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1:51 a.m. on November 6, 2011 (EST)
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I'm wondering if, given all other things equal for a backpacking trip in temperate wooded area, you'd take an alcohol stove, canister stove, multi-fuel stove, wood stove, something else, or none of the above?...And why?

1:32 p.m. on November 6, 2011 (EST)
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As long as the temp will remain above 45 in the day time I take my Alcohol stove. Below 45 my canister stove. I realy love cooking with alcohol for some reason, maybe becouse it makes no noise.

2:15 p.m. on November 6, 2011 (EST)
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I take a liquid fuel stove - I'm tempted by the weight savings, but deterred by issues of determining the amount of fuel remaining, canister disposal, issues in cool weather, etc.  The liquid fuel stove is a little less convenient, but it "just works" :).

8:06 p.m. on November 6, 2011 (EST)
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Canister stove for mild weather, white gas for the cold trips.

Ed

10:59 p.m. on November 6, 2011 (EST)
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alcohol stoves, simple, easy to use, nothing to go wrong.  I used to love playing with white gas stove, but alcohol stoves ruined that for me.

12:24 a.m. on November 7, 2011 (EST)
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Grill,

it is the lightest,

can put two pots on top of

12:26 a.m. on November 7, 2011 (EST)
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Open Country Explorer 12 x 6 Grid  (0.797lbs)

440pixel.gif

12:28 a.m. on November 7, 2011 (EST)
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images?q=tbn:ANd9GcR-gLyrdrFbHxKJRzKABJw

1:13 a.m. on November 7, 2011 (EST)
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Soon to be the Whisperlite Uni. Flexibility not much more too add other than when its realeased in Jan my order will be in.

6:06 a.m. on November 7, 2011 (EST)
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MSR Whisperlite.  I haven't got into stoves (so far).  One stove.  One option.  No thinking about it involved.  I like it.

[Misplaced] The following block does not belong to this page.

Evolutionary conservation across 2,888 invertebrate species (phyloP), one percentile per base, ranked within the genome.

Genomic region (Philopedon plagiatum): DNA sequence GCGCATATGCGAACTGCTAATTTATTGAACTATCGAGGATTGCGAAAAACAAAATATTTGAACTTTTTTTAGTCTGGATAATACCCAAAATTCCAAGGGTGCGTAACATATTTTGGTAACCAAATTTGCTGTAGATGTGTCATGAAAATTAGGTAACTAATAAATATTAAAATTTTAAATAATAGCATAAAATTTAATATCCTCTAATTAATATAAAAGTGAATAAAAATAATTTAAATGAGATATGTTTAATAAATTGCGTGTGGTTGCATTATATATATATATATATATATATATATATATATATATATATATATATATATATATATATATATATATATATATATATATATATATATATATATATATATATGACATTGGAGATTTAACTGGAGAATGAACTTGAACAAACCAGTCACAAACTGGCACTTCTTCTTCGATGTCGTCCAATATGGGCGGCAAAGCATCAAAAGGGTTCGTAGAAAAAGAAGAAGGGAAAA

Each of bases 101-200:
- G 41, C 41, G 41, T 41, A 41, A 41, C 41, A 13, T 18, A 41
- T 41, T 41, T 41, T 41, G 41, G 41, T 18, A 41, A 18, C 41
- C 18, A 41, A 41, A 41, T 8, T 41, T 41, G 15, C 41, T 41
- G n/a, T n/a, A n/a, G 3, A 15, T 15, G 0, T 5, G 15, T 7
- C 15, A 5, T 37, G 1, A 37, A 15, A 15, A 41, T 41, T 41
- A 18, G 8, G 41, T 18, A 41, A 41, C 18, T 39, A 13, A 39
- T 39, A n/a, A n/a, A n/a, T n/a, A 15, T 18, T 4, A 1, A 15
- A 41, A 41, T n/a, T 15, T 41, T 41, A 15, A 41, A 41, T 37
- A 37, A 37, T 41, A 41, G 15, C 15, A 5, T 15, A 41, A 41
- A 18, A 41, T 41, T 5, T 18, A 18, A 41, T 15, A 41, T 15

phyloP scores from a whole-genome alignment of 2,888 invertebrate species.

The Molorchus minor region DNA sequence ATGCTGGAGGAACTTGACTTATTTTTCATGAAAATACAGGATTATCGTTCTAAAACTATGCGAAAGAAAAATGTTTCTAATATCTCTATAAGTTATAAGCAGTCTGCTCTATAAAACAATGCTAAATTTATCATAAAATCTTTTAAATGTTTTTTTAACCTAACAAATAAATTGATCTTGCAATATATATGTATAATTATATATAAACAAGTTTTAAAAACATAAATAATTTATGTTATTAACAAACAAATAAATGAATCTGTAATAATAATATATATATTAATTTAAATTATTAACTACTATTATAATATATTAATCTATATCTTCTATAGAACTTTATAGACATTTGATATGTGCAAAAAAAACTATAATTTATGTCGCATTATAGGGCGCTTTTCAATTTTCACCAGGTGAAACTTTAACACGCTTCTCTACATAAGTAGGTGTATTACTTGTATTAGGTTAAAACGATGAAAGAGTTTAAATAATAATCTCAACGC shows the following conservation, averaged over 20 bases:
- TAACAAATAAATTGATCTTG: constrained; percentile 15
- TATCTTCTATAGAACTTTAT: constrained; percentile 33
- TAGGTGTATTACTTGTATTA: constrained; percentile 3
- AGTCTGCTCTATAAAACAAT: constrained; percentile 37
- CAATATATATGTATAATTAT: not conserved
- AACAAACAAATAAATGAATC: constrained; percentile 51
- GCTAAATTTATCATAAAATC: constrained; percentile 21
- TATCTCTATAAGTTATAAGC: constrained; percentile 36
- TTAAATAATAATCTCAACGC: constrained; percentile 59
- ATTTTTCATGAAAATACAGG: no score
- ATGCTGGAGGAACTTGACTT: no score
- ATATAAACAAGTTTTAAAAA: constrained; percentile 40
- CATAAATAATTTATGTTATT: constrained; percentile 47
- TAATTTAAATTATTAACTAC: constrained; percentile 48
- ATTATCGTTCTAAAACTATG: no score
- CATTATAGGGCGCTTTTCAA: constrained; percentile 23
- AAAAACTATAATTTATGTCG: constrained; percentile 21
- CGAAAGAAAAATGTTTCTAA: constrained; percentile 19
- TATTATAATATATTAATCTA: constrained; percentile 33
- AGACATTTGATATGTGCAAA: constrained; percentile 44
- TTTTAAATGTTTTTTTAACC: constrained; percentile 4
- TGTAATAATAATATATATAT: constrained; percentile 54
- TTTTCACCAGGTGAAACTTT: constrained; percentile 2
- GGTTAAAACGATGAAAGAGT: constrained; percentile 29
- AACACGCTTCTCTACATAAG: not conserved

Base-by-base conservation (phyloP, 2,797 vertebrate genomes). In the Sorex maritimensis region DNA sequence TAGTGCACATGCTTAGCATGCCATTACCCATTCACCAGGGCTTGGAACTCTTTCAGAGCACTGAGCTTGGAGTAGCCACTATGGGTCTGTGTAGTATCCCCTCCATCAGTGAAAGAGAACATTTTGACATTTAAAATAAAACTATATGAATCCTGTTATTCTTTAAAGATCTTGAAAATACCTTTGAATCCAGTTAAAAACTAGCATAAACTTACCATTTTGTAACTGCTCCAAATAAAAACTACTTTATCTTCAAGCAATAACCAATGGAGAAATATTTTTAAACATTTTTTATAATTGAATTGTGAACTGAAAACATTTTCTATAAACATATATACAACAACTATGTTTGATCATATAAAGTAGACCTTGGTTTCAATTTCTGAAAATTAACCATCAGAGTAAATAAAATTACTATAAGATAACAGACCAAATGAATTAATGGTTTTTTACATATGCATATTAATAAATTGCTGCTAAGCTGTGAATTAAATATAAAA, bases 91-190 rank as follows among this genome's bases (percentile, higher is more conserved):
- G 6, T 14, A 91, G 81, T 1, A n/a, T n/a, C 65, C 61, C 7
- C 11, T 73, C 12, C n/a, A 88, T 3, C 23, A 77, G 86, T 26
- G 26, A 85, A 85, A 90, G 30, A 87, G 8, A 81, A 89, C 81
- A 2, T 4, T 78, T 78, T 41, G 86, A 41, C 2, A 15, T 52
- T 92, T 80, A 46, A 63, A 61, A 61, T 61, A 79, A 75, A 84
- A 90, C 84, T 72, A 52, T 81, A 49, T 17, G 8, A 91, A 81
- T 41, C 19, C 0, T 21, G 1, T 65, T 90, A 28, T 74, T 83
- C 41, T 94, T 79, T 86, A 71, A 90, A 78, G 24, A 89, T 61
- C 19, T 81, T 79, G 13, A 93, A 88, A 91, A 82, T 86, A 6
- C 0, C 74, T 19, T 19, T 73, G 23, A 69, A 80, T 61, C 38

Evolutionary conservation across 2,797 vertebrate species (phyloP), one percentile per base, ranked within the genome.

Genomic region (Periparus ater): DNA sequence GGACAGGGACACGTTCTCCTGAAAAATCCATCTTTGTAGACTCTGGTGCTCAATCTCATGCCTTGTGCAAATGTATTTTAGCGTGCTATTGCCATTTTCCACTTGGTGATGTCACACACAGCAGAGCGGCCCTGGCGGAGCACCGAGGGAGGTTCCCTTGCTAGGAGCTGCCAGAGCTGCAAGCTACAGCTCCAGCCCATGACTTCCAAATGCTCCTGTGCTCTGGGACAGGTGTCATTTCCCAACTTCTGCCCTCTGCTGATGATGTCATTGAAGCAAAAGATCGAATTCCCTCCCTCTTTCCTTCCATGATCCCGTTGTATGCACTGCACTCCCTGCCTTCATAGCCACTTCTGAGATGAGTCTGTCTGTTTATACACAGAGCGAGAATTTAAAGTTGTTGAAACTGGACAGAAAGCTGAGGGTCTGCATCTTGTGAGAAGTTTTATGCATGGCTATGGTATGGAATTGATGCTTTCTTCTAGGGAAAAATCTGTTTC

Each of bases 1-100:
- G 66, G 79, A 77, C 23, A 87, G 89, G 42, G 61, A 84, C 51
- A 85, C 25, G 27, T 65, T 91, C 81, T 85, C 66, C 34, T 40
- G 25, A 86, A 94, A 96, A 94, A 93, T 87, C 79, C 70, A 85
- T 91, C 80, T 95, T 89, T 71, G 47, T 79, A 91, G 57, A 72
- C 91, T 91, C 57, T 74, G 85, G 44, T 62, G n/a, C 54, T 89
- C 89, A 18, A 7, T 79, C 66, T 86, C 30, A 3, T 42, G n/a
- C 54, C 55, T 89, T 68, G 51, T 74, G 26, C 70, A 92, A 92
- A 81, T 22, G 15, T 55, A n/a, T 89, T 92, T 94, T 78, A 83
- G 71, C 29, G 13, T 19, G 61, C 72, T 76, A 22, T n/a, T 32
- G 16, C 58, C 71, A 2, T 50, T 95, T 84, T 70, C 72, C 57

9:40 a.m. on November 7, 2011 (EST)
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pillowthread said:

I'm wondering if, given all other things equal for a backpacking trip in temperate wooded area, you'd take an alcohol stove, canister stove, multi-fuel stove, wood stove, something else, or none of the above?...And why?

 For shorter trips where I want to move fast and light I will probably take an alcohol stove & wood burning stove to save on weight.

For longer trips, or trips where I'm staying put for a few days I will probably take a canister or white gas stove for the heat output & control.

However I often find that as I stand there packing my gear those criteria don't always rule my choices, sometimes I just "feel like" using a particular stove for various reasons.

I may take a canister stove & an alcohol stove. This lets me brew coffee or tea on the alky stove while fixing breakfast on the canister stove IF I am doing something besides just boiling water.

I might just take my MSR Whisperlite 'cause I have plenty of white gas, and I would have to drive across town to get a fresh canister.

At the end of the day I pick an appropiate stove that will get the job done, but my decision is influenced by many things.

Mike G.

11:28 p.m. on November 7, 2011 (EST)
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Callahan said:

images?q=tbn:ANd9GcR-gLyrdrFbHxKJRzKABJw

I like cooking (steaks etc) over a campfire when I'm someplace where I can have a campfire.  But all but one of the places where I backpacked this summer had prohibitions on fires - and even if they hadn't, there wasn't really enough down wood to burn anyway.  e.g. most were at higher elevations in wilderness areas.  The one place where I could have had a fire, I didn't want to, because I wasn't camped near water.  So for the places I've been going backpacking in the Sierra, it's a stove or raw food :).  Campfires have been a "car camping" thing.

12:28 a.m. on November 8, 2011 (EST)
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same stove year-round for me, always white gas.  i freely admit that there are lighter weight, simpler options.  for me, it's a matter of familiarity and reliability more than anything else.  i have used the same stoves so often that setting them up and firing them up is second nature, even if it's dark, rainy, windy, etc.  they always light.  also, i usually hike with other people, so i like having a stove that can boil a lot of water quickly.

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